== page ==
RE: Observation selection effects

From: Stathis Papaioannou <>
Date: Sun, 03 Oct 2004 01:47:36 +1000

Eric Cavalcanti writes:

>From another perspective, I have just arrived at the
>road and there was no particular reason for me to
>initially choose lane A or lane B, so that I could just
>as well have started on the faster lane, and changing
>would be undesirable. From this perspective, there
>is no gain in changing lanes, on average.

Here is another example which makes this point. You arrive before two
adjacent closed doors, A and B. You know that behind one door is a room
containing 1000 people, while behind the other door is a room containing
only 10 people, but you don't know which door is which. You toss a coin to
decide which door you will open (heads=A, tails=B), and then enter into the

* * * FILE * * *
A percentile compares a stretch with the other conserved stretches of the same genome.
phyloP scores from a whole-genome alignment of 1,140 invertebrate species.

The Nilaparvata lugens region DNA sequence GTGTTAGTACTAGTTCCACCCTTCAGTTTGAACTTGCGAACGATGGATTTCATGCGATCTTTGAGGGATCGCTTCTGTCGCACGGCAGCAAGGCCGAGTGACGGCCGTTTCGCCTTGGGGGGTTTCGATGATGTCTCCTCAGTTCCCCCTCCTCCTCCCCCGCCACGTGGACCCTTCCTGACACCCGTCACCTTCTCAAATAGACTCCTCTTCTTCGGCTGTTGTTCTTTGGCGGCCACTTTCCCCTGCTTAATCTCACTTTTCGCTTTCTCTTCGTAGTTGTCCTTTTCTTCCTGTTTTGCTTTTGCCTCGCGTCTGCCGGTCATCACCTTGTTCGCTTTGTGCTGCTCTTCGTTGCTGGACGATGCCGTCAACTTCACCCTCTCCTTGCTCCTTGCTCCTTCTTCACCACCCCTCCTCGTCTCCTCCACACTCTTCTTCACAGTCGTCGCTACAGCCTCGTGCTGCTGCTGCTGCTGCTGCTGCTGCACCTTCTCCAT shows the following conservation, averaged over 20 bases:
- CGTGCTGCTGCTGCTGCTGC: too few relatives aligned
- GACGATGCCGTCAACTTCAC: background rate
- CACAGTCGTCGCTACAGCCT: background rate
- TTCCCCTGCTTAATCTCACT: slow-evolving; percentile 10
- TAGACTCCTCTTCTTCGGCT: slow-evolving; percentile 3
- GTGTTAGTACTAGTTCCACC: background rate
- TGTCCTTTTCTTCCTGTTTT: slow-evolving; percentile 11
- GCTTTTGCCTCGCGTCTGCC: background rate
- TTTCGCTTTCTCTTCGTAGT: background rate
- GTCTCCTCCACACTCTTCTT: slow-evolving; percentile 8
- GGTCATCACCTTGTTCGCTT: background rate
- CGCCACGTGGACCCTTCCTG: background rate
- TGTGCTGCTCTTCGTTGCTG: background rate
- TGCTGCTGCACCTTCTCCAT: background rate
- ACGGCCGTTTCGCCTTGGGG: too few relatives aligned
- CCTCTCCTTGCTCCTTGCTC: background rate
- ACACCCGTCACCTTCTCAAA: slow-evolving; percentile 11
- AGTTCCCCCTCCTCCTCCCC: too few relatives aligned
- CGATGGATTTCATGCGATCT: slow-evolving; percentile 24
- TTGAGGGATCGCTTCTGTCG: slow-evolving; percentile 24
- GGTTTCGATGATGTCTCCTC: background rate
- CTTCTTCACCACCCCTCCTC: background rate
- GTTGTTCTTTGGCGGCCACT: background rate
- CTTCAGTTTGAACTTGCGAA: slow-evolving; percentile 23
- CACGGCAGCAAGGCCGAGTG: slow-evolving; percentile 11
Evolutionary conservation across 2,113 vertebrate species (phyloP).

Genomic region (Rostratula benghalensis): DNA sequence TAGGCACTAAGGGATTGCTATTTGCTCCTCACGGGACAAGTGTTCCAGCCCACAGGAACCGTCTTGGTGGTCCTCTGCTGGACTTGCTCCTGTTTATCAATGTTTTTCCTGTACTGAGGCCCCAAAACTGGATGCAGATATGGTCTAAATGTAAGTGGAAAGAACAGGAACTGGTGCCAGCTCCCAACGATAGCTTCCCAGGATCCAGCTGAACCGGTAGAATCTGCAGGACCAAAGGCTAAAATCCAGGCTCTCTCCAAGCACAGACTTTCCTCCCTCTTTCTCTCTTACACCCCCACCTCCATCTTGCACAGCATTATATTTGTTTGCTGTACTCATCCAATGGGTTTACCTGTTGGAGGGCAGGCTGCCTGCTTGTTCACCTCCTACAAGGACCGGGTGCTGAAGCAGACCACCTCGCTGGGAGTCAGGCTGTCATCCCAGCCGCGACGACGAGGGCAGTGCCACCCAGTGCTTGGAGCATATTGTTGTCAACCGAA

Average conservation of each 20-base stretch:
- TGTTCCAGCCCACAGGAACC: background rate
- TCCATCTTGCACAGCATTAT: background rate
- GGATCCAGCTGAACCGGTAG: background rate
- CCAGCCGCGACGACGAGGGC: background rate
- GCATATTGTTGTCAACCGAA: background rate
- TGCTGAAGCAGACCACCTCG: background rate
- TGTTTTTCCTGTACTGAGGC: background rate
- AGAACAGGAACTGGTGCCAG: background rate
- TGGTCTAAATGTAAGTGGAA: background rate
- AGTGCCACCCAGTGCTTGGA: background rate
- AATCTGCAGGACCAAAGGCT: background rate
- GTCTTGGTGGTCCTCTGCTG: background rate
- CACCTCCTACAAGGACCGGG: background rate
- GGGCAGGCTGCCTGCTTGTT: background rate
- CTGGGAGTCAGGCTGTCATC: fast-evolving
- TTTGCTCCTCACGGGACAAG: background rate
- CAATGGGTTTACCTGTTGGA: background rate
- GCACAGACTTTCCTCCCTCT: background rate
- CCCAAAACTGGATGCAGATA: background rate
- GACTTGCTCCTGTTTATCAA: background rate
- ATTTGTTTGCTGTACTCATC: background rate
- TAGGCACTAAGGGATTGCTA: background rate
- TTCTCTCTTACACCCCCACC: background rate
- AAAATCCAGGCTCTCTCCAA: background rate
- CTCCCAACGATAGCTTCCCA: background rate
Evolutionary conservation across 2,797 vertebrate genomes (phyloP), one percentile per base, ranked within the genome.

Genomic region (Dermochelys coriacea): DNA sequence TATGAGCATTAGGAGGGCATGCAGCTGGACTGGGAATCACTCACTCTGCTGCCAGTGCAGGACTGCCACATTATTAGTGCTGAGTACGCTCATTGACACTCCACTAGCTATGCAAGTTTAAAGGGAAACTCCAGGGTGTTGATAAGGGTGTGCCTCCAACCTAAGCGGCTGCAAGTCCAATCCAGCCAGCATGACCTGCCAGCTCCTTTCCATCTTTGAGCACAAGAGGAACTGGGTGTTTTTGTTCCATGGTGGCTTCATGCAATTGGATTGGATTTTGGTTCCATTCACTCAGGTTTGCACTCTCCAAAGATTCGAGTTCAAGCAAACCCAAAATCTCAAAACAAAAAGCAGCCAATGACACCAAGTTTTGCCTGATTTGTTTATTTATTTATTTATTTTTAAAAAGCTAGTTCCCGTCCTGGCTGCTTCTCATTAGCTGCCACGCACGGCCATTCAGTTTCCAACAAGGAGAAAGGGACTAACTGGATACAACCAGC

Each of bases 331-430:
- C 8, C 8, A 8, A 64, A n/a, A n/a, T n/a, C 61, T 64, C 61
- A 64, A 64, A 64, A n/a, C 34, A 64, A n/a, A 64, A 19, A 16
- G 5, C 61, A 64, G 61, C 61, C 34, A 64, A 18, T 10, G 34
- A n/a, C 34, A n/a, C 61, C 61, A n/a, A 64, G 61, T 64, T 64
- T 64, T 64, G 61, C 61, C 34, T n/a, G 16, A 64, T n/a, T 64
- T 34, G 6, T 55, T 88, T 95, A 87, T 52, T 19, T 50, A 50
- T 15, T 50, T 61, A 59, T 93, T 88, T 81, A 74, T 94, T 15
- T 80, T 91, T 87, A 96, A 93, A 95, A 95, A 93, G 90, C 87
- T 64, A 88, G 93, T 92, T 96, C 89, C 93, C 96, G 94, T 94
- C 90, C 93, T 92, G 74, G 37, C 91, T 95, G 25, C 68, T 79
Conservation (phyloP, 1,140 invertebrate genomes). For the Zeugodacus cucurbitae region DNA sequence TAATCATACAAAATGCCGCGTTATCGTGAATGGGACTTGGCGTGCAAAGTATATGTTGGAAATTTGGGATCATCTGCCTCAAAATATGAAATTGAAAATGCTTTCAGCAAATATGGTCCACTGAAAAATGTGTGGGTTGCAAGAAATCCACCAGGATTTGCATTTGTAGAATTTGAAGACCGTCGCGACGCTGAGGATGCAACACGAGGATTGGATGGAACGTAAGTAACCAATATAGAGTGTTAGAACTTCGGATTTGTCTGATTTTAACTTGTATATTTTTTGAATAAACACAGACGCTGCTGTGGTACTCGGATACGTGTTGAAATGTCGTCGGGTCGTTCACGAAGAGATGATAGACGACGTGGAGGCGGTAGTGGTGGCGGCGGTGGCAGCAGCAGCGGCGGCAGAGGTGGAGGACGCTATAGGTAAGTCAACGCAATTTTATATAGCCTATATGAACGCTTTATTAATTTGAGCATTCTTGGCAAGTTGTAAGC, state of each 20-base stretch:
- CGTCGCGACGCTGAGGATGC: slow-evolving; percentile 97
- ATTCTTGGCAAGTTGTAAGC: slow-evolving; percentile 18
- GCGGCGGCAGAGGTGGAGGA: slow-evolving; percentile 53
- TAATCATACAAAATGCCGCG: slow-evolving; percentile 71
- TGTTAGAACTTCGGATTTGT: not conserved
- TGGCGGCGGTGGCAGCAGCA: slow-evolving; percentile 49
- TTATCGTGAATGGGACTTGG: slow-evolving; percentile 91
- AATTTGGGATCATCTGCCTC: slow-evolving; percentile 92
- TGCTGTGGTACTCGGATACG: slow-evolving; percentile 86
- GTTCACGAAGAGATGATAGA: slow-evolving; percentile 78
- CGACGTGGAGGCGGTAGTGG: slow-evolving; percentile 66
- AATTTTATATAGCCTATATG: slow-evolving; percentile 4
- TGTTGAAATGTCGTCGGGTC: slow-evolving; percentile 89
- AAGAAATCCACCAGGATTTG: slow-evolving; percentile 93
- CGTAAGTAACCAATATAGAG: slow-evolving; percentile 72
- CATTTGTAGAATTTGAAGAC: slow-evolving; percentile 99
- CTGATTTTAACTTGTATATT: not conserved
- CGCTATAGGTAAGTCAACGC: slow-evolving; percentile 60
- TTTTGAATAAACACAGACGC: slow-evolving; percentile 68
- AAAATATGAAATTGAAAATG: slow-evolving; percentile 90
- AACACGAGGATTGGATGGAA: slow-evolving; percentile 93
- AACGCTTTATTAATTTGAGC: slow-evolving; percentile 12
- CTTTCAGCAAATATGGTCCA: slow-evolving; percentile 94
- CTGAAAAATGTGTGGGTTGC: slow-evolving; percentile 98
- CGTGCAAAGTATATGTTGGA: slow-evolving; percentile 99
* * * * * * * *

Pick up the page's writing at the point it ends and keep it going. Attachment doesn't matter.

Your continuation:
corresponding room. The room is dark, so you don't know which room you are
now in until you turn on the light. At the point just before the light goes
on, do you have any reason to think you are more likely to be in one room
rather than the other? By analogy with the Bostrom traffic lane example you
could argue that, in the absence of any empirical data, you are much more
likely to now be a member of the large population than the small population.
However, this cannot be right, because you tossed a coin, and you are thus
equally likely to find yourself in either room when the light goes on.

--Stathis Papaioannou

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Received on Sat Oct 02 2004 - 11:48:56 PDT

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